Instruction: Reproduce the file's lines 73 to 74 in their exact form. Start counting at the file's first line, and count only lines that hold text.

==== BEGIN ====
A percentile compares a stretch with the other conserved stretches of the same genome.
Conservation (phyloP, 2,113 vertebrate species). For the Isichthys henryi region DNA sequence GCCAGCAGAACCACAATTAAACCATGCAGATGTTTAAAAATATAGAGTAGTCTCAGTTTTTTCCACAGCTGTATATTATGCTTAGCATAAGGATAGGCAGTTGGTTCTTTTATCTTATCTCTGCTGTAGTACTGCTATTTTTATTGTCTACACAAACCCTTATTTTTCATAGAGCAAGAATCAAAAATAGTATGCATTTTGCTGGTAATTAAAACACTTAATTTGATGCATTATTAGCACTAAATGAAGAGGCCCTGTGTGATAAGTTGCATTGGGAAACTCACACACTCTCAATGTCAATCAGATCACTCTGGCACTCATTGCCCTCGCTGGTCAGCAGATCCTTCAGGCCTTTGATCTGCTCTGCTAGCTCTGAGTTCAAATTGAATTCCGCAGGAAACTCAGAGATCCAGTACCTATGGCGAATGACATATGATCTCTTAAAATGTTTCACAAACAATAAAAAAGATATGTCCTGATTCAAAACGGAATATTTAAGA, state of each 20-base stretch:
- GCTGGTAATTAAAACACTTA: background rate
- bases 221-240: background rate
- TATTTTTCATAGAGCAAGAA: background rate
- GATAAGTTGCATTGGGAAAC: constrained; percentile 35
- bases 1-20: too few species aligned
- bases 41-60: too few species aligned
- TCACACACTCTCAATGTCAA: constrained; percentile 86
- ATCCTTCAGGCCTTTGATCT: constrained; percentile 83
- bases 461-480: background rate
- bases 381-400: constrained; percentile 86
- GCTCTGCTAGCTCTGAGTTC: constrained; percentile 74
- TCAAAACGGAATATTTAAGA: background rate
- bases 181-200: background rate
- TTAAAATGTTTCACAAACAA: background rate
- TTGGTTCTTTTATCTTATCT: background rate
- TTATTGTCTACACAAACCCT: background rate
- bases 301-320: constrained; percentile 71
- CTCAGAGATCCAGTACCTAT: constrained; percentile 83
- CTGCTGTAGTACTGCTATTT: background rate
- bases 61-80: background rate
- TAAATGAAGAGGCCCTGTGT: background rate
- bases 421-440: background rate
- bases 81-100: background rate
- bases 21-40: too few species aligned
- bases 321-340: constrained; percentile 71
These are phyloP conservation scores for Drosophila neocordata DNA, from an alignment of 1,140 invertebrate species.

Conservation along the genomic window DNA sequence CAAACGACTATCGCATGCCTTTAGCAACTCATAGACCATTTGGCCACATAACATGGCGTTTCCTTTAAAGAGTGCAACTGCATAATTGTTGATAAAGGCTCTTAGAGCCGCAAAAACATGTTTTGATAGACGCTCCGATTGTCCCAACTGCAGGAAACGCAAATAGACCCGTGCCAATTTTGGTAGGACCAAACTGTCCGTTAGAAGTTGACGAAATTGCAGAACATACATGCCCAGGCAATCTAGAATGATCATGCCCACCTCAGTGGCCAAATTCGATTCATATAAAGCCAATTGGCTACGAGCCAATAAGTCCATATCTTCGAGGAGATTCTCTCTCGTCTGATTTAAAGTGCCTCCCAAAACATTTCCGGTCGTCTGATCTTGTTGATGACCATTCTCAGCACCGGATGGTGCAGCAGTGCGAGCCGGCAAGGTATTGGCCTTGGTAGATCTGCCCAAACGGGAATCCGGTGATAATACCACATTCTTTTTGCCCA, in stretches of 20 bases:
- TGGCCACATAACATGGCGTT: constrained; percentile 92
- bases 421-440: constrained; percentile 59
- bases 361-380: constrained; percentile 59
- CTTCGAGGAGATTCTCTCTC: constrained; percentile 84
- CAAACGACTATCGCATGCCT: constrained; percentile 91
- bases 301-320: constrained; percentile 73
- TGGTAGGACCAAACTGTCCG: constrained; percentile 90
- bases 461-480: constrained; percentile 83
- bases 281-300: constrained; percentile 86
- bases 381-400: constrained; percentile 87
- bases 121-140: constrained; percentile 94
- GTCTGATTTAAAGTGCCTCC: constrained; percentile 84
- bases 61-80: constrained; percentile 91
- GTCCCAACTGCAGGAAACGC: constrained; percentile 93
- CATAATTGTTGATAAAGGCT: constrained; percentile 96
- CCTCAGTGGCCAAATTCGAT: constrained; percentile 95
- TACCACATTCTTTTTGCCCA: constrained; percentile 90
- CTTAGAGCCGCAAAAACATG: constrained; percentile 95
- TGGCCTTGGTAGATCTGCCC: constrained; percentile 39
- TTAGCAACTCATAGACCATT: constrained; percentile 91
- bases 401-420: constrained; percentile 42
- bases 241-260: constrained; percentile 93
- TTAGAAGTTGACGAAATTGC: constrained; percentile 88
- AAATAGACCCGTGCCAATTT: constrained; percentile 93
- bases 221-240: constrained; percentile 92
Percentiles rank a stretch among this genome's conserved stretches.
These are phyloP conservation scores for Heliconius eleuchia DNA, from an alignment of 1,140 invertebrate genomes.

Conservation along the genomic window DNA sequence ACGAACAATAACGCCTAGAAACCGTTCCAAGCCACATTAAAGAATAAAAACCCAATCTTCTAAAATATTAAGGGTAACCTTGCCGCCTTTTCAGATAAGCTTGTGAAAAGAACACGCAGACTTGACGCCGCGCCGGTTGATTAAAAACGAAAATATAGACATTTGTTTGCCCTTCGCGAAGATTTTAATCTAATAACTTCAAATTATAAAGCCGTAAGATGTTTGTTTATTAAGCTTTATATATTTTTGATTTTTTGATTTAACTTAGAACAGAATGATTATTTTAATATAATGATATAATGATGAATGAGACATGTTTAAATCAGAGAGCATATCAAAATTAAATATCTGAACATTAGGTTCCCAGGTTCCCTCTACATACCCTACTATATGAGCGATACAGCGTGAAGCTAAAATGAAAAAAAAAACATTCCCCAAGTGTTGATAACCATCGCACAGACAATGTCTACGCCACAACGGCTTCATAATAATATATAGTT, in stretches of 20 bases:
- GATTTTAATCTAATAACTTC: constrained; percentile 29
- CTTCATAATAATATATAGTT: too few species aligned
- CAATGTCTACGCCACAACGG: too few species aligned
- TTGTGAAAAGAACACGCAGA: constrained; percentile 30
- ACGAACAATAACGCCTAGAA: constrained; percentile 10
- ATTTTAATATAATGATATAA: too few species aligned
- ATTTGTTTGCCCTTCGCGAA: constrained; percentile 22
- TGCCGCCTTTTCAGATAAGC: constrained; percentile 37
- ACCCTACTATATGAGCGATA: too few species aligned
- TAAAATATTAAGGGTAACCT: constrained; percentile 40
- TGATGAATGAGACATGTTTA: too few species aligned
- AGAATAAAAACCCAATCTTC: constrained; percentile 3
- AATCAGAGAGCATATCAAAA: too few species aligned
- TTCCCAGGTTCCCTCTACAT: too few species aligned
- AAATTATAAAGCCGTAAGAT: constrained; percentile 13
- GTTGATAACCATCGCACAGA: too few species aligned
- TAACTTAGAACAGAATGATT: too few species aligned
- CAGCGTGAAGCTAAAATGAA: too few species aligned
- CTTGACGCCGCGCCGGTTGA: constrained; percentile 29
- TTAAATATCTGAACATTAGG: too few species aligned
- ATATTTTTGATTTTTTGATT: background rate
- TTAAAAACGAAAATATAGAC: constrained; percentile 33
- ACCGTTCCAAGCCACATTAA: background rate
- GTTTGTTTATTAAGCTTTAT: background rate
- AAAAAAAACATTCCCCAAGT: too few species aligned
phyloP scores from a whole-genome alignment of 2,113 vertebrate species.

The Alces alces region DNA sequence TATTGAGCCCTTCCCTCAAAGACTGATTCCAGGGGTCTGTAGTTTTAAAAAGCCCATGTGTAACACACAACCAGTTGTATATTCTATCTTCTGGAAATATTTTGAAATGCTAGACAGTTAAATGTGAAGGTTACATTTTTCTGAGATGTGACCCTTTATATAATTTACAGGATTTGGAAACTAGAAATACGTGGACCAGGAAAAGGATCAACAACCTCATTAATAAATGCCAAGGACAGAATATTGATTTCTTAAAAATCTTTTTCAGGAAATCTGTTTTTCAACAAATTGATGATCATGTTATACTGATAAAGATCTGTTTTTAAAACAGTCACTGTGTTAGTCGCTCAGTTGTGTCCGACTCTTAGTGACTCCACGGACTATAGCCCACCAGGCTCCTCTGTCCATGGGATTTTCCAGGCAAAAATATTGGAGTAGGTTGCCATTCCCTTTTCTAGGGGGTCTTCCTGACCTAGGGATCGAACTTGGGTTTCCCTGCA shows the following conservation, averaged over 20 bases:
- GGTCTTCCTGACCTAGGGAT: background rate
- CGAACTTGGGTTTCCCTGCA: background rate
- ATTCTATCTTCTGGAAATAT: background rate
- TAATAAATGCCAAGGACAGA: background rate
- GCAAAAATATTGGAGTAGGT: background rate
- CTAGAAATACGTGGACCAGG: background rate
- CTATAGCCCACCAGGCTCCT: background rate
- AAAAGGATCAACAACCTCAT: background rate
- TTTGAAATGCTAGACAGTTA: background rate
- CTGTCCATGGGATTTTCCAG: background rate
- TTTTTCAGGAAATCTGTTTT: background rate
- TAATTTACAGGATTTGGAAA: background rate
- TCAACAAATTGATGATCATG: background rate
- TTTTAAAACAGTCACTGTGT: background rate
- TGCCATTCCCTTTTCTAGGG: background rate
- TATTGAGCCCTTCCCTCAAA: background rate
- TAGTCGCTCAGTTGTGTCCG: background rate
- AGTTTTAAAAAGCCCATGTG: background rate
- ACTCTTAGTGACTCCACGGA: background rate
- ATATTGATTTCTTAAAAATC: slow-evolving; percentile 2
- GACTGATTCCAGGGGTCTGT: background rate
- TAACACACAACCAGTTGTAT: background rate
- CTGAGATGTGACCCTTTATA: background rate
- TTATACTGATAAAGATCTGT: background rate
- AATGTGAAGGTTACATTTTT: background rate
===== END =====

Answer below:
- GTTGATAACCATCGCACAGA: too few species aligned
- TAACTTAGAACAGAATGATT: too few species aligned